For Dan Brown, seeing the globs of orange and brown oil that washed up along the Florida Panhandle’s 58 miles of protected national park beaches four years ago was like a punch in the stomach.
But now, those beaches are clean and Brown, the superintendent of Gulf Islands National Seashore, is celebrating the park’s resiliency with a kayak trip from one end to the other. Community leaders and residents joined Brown for parts of his journey around the seashore that was marred after a BP oil platform exploded in April of 2010, causing millions of gallons of oil to flow into the Gulf.
From nesting least terns to loggerhead turtles and blue crabs to flounder, Brown says wildlife along this stretch of white-sand beach is doing well. Still, experts say the spill’s full impact on the nation’s most-visited national seashore might never be known.
“You go out there today and it looks just like it did before the oil spill. Occasionally we run across a tar ball or two, there may be some tar mats still out there but they are still looking and recovering those little bits that are left,” said Brown, who is expected to complete his trip that also coincides with National Park Week on Saturday.
Because the park’s boundaries extend beyond the low-tide lines into the water, more than 80 percent of Gulf Islands National Seashore is actually submerged, and Brown said researchers are continuing to assess long-term damage to marine animals and vegetation.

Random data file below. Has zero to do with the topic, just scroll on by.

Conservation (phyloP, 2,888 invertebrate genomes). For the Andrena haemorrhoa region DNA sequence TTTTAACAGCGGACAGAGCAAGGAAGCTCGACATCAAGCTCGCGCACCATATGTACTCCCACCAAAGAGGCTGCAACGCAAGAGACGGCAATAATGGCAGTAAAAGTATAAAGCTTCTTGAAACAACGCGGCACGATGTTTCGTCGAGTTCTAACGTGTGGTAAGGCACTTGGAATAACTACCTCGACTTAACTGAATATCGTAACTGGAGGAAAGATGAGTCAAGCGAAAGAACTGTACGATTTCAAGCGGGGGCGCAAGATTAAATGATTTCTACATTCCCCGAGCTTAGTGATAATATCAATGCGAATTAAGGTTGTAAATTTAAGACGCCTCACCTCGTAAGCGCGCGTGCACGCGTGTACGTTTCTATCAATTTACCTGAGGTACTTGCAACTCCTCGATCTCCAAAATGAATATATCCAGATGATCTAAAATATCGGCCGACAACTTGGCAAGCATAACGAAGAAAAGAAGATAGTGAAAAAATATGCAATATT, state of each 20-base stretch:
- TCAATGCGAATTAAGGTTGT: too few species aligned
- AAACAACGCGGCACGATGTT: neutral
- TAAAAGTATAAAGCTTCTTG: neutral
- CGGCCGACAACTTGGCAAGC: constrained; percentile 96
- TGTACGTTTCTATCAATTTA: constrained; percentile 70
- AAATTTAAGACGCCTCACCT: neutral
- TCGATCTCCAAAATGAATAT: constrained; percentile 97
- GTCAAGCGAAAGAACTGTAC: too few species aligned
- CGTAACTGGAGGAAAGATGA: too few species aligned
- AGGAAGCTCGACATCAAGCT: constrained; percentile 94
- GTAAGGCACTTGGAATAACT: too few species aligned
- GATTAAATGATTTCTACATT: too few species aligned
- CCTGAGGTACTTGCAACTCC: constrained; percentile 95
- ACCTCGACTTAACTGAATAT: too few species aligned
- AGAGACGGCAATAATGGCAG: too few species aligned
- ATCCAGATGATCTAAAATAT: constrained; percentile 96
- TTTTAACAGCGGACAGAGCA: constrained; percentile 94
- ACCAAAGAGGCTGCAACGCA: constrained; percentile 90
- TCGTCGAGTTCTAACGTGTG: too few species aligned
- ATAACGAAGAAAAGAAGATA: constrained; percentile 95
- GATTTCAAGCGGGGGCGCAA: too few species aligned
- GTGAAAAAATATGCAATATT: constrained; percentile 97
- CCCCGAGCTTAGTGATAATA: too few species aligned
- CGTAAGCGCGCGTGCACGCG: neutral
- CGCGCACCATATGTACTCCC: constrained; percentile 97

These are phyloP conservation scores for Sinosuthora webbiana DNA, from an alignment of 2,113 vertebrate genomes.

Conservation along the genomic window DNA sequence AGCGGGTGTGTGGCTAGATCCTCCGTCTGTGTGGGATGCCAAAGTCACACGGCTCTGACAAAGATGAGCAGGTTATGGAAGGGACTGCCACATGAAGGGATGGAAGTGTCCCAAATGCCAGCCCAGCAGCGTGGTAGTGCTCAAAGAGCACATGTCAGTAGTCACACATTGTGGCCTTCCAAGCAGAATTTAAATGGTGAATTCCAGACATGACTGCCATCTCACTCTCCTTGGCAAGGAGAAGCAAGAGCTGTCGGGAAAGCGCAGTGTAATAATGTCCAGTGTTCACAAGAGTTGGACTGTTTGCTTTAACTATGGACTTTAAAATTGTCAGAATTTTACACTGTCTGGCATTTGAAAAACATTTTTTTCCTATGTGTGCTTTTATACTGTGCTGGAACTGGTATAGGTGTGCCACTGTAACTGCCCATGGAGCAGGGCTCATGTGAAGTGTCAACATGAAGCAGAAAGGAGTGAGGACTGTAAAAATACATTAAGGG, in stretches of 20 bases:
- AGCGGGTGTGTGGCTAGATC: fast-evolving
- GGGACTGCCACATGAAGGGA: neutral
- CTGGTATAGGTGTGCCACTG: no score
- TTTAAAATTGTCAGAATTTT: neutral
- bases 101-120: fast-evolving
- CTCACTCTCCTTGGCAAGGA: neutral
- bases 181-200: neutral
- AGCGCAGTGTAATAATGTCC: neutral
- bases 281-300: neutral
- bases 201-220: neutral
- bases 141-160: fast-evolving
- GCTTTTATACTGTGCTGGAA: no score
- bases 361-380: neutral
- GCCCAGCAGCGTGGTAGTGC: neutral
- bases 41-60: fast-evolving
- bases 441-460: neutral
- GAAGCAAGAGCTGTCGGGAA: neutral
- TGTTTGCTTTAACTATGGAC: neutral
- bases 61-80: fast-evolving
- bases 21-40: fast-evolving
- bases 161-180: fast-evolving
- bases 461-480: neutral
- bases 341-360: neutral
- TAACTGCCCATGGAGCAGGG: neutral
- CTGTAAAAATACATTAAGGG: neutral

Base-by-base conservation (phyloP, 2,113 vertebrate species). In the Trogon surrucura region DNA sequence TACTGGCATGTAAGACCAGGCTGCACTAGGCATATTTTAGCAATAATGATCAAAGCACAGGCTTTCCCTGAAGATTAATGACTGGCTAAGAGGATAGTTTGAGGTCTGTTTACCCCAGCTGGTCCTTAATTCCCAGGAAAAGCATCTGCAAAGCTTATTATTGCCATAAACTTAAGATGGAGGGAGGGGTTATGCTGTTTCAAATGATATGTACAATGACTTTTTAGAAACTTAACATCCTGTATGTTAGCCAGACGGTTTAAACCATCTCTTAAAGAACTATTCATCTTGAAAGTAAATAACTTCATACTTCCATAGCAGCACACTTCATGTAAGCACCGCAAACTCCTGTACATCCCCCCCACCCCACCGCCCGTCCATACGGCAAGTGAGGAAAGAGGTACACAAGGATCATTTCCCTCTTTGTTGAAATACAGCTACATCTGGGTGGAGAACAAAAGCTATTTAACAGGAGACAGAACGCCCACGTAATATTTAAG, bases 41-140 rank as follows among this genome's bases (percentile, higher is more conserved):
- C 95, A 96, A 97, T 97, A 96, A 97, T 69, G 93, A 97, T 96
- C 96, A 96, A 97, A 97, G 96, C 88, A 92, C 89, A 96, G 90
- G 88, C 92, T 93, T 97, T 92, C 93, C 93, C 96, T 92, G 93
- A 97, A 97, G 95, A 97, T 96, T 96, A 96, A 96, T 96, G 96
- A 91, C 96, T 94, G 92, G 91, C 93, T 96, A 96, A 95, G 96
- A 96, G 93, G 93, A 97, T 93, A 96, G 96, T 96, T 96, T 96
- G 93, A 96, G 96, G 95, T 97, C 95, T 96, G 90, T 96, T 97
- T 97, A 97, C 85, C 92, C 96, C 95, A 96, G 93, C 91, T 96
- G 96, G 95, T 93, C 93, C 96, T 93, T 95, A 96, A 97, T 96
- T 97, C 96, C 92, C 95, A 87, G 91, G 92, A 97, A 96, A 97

Among those who joined Brown on a recent leg of his journey around Santa Rosa Island and Pensacola Beach was Robert Turpin, manager of marine resources for Escambia County.
“The summer of 2010 was a very trying time, personally as well as professionally and emotionally,” Turpin said as got off his paddle board. He rowed alongside Brown for about three miles.
But Turpin said that, four years later, the area looks good.
“Apparently we have seen a good recovery. Certainly the white sand beaches were relatively easy to clean. The water of course is a little bit more difficult to know but the marine life around our reefs and our sea grass beds, they seem to be healthy.”
Turpin said the spill also provided lessons about protecting the region’s fragile marine ecosystem.
“We do live in a place where we are blessed with these natural resources and, as long as we can take care of them or use them we wisely, we can enjoy them for generations to come.”
Gulf Islands is the nation’s most visited national park seashore with about 5 million visitors a year, said Susan Teel chief of resource education at Gulf Islands National Seashore.
The park stretches 160 miles from Mississippi to Florida and covers parts of seven protected barrier islands. Florida’s section of the park, which Brown began kayaking on April 19, stretches from Perdido Key to Destin.
Republished with permission of the Associated Press.